Wednesday, April 05, 2006

Recording our history

Earlier tonight, I was listening to the Moving at the Speed of Creativity a podcast run by Wesley Fryer. ( This particular podcast was an interview with a Library of Congress employee at FETC. The interview was great and it gives me a desire to look at the web site more closely. Having said all that, I don’t want to write about LOC. Not yet anyway.

One of the items spoke of was American Memories. From what I understand, this is audio recording of Americans in history or discussing a historical event. Again, I need to review the web site. This reminded me of a story on NPR where children were recording interviews with their Grandparents about their lives. This is where I want to start…

I had an opportunity to interview my Grandfather when I was an eighth grade student. At the time, my class was engaged in decade reports. My group had the 40’s. My Grandpa had served in the Marine Corps during WWII. More specifically the invasion of Iwo Jima. The discussion was fascinating and quite freighting to listen to. I am however, grateful I had that opportunity to talk with him. (He lived in Illinois, I lived in Arizona, and opportunities to talk didn’t happen often.)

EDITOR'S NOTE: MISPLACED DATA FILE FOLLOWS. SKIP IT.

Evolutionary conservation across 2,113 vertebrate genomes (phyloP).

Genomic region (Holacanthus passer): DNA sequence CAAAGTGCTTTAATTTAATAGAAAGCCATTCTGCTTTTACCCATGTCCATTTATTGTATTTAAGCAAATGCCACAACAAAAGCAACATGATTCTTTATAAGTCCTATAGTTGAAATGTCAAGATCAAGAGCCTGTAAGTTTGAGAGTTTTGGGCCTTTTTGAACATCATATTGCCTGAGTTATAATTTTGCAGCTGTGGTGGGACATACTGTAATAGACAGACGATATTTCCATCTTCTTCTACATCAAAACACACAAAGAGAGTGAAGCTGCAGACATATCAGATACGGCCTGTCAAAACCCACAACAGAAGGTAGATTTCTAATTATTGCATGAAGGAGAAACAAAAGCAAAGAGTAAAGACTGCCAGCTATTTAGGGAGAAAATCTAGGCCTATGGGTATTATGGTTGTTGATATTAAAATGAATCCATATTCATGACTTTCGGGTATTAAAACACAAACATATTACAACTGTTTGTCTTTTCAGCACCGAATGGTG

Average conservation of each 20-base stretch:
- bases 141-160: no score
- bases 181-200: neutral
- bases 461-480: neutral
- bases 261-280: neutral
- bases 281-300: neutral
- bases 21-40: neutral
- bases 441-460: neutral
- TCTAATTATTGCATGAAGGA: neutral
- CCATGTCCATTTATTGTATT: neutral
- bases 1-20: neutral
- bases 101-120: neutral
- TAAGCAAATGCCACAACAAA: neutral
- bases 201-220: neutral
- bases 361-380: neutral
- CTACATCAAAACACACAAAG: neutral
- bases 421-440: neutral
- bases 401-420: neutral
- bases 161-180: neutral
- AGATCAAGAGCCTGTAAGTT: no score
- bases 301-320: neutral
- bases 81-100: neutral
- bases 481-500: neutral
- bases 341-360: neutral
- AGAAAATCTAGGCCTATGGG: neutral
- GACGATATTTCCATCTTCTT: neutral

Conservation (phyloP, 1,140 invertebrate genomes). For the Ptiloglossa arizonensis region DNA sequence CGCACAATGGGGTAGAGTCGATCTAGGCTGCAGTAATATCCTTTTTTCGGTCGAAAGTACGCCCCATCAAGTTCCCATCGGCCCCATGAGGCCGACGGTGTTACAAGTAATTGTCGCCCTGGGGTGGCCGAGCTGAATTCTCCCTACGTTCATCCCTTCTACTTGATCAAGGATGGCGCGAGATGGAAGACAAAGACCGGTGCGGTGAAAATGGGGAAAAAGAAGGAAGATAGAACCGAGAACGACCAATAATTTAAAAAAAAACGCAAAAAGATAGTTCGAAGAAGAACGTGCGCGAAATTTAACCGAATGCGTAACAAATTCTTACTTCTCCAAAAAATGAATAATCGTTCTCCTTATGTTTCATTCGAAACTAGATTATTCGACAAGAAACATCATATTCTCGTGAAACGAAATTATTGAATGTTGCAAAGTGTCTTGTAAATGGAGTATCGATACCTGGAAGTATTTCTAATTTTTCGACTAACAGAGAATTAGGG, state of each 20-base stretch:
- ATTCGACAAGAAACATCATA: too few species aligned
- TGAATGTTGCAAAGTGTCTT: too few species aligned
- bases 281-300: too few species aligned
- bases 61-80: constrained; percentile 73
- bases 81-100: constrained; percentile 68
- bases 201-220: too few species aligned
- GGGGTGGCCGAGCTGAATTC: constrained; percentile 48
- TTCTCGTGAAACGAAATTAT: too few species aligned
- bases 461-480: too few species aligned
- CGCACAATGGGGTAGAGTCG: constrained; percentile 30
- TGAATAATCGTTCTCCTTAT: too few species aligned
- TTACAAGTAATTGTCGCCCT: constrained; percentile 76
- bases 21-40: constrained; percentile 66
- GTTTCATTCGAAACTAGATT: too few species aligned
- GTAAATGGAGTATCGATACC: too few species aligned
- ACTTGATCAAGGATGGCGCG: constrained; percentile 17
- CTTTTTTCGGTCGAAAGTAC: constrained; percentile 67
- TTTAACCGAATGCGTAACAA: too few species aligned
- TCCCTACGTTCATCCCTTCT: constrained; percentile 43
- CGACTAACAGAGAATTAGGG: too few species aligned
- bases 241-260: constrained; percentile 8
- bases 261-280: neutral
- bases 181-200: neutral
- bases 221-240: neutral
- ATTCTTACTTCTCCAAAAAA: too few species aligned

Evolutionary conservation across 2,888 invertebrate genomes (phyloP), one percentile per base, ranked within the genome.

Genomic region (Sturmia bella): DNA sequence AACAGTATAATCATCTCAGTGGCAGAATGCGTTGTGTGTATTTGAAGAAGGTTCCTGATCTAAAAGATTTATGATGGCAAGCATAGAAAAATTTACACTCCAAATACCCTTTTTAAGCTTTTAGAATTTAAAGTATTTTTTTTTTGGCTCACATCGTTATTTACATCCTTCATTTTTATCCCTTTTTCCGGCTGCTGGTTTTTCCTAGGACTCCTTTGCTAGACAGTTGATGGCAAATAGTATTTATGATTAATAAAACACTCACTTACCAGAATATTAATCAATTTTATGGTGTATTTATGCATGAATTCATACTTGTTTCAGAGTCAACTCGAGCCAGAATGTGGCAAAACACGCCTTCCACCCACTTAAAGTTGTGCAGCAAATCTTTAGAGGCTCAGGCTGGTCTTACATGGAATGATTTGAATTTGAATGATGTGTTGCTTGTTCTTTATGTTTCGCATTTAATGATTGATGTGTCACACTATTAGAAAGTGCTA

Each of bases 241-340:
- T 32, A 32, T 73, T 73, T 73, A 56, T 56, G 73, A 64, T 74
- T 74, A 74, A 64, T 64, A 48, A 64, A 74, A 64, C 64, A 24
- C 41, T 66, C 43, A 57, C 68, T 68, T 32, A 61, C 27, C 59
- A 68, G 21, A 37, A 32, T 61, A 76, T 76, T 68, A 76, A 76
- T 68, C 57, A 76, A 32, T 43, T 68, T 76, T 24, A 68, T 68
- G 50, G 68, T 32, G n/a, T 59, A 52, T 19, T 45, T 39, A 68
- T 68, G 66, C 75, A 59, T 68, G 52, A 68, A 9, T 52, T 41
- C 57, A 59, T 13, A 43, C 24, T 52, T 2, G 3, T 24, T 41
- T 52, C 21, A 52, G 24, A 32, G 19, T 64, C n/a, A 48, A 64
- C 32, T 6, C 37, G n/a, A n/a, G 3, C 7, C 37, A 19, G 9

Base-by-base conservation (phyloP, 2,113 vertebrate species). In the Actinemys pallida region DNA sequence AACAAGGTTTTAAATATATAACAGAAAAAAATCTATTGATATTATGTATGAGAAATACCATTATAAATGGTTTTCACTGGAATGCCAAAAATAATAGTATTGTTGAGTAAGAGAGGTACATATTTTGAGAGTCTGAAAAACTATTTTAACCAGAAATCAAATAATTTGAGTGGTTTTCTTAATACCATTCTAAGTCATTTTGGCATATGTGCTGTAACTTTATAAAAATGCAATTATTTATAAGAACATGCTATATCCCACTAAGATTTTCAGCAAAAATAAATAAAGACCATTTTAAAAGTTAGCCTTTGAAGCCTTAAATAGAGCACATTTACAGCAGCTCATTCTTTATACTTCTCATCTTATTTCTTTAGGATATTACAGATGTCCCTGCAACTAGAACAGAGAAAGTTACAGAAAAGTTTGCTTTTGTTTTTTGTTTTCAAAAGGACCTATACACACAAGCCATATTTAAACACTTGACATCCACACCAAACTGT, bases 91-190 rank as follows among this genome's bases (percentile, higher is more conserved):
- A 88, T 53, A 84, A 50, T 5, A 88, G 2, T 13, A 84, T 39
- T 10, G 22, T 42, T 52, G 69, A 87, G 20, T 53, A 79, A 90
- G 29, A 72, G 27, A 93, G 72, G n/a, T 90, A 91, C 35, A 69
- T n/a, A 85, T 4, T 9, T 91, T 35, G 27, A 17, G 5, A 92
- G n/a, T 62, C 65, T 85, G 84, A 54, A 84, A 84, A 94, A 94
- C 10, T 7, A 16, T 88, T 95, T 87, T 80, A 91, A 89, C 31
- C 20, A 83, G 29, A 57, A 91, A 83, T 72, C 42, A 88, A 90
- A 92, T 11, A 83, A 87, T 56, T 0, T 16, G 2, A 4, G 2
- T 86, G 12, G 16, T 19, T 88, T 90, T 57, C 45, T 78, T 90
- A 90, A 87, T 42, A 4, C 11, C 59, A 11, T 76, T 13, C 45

Today I look at my aging parents and recall the stories of their childhoods (Even the stories were my father walked to school in the snow uphill. Both Ways ) and I would like my children to have those memories if their Grandparents. Given the current technology, it would be terrible not to record a conversation between my daughters and their Grandparents. What a great way to capture living history. (I see a recording session in the Wheeler family future.)

Being an educator, I have to imagine what a library of community history would sound like. Consider all the children that attend our schools. All the history their parents and grandparents possess. What a great way to teach our children that history is a part of us and it is all around us.

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